importante, telle qu'une guerre, sans essayer d'en connaître
d'avance les résultats; c'est lui (le chef de la religion)
qui doit la dévoiler.» 2 Also in Hawaii »war is seldom
declared without the approbation of the gods, obtained
through the medium of the priests.» 3 Respecting certain
Indians on the Amazon, Wallace mentions that their
» Pagés» are much consulted and believed in and that
an Indian will give alınost all he possesses to a Pagé,
when he is threatened with any real or imaginary
danger. 4 Characterizing the consequence enjoyed by
the East African priest-doctors Du Chaillu writes: -
» His word is potent for life or death. At his command

- or rather at his suggestion -- the village is removed:
men, women, and children are slain or enslaved; wars
are begun and ended.» 5 Of the Waganda in Africa, we
read that the advice of the wizard-doctor is asked
respecting the most varying matters, 6 and similar reports
are given with reference to the shamans of the Koryaks, ?
and Lamuts 8 in North-Eastern Siberia.

In short, the ideas, which give the psychological explanation of the origin of priesthood, are of fundamental significance in the mental life of savages. Wild peoples

1 Thomson, The Story of New Zealand, i. 115.

2 Vieillard and Deplanche, ’Nouvelle Calédonie,' in Revue Maritime et Coloniale, vi. 78.

3 Ellis, Narrative of a Tour through Hawaii, p. 136.
• Wallace, Travels on the Amazon, p. 500.

• Du Chaillu, Explorations and Adventures in Equatorial Africa, p. 339.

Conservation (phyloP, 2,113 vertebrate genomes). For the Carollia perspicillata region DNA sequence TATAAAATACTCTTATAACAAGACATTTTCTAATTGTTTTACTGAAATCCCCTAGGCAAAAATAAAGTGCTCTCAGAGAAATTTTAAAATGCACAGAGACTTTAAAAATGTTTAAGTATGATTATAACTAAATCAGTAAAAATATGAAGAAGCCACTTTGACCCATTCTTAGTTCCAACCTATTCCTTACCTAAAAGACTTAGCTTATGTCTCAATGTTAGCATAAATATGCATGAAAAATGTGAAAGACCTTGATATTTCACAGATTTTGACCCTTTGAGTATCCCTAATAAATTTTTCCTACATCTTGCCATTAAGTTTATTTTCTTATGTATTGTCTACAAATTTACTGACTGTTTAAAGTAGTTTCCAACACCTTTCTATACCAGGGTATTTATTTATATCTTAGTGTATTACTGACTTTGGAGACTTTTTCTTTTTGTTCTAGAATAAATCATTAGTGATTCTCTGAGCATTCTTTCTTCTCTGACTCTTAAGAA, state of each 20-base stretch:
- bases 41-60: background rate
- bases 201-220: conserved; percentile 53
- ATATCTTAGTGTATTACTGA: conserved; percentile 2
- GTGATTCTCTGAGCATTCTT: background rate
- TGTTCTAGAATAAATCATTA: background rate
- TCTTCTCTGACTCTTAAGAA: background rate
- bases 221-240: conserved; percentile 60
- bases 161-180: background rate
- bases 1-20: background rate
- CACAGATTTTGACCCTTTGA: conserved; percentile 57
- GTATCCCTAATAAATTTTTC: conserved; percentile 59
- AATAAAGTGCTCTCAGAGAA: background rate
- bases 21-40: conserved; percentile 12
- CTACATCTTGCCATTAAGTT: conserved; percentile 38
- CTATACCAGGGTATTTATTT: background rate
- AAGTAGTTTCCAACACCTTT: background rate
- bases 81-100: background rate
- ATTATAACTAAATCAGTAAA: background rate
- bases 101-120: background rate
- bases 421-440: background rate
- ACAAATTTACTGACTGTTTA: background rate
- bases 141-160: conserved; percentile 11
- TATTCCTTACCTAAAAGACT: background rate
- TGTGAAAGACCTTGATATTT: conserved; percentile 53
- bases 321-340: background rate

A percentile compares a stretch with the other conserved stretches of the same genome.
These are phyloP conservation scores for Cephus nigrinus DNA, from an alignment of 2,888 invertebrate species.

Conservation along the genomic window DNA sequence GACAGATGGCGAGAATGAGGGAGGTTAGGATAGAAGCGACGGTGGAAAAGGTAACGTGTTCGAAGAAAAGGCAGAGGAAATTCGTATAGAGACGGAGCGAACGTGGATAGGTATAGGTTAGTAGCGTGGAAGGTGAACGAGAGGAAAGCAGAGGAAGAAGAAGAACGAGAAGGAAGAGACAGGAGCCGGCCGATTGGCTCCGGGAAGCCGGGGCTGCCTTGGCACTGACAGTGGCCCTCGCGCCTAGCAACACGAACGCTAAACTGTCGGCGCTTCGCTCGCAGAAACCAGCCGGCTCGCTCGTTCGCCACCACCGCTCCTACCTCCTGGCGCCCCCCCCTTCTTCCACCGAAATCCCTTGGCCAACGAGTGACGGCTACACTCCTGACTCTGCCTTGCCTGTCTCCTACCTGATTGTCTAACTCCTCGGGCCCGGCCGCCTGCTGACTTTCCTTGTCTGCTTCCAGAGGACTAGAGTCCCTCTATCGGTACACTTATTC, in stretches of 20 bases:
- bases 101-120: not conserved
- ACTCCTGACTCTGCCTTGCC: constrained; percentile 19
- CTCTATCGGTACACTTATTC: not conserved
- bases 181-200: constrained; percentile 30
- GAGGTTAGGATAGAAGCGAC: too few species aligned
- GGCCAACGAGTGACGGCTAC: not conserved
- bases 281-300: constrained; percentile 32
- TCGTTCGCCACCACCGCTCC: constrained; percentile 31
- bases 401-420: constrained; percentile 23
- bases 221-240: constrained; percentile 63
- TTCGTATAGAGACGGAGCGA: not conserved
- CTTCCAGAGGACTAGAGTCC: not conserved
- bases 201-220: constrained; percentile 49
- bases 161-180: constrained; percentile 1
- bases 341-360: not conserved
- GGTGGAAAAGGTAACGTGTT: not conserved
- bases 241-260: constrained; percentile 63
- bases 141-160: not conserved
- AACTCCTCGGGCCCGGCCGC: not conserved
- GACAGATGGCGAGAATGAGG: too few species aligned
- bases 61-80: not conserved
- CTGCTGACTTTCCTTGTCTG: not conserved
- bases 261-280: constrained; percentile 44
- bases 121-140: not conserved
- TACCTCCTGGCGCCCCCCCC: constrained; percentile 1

6 Wilson and Felkin, Uganda und der Aegyptische Sudan, i. 105.

? Autmaph, 'O Kopskaxın Yykyaxı,' in BÚCTHU Kb Teorp. O61. xvi, 1. p. 30.

в Олсуфьевъ, 'Очеркъ Анадырской Округи, іn ЗаII U CEI II pua my pck. OTA. Teorp. 06 11. ii, 1. p. 139.

who believe themselves exposed to every kind of influence from the spirits as well as to the secret machinations of their enemies, have only one means of protection from those dangers, and that is in trusting to the cunning of their priests and magicians. The universal belief in spirits and magic has a singular power in ruling the actions of the lower races, and, to quote Sir Richard Burton, when speaking of the inhabitants of Central Africa, »wherever supernaturalisms are in requisition, inen will be found, for a consideration, to supply them.» 1

1 Burton, Lake Regions, ii. 354.



AS the priests, with exclusion of the magicians, are closely associated with the gods, it will be perceived that the origin and development of priesthood, in a restricted sense of the word, and the origin and development of the belief in gods run, on the whole, on parallel lines. Different systems of religion have to a certain extent exercised a different influence upon the conditions of priesthood. Thus, ancestor-worship and worship of the gods of nature have in somewhat different ways contributed to the origin of priesthood, and we must therefore say a few words about each of these systems of religion with regard to their relation to priesthood.

Ancestor-worship has been treated of by many writers on religion. It is well known that Spencer even assigns that form of belief as the root of every religion.' Lord Avebury, 2 Dr. Tylor 3 and Professor de la Saussaye 4 also give, in their works, numerous instances showing the almost universal occurrence of this form of religion in different stages of the evolution of thought.

1 Spencer, Principles of Sociology, i. 411. – Ancestor-worship is especially dealt with in Part i. Chapters xx and xxv.

? Avebury, Origin of Civilization, pp. 364–368.
3 Tylor, Primitive Culture, ii. 113-123.
4 De la Sayssaye, Manual of the Science of Religion, pp. 112-121.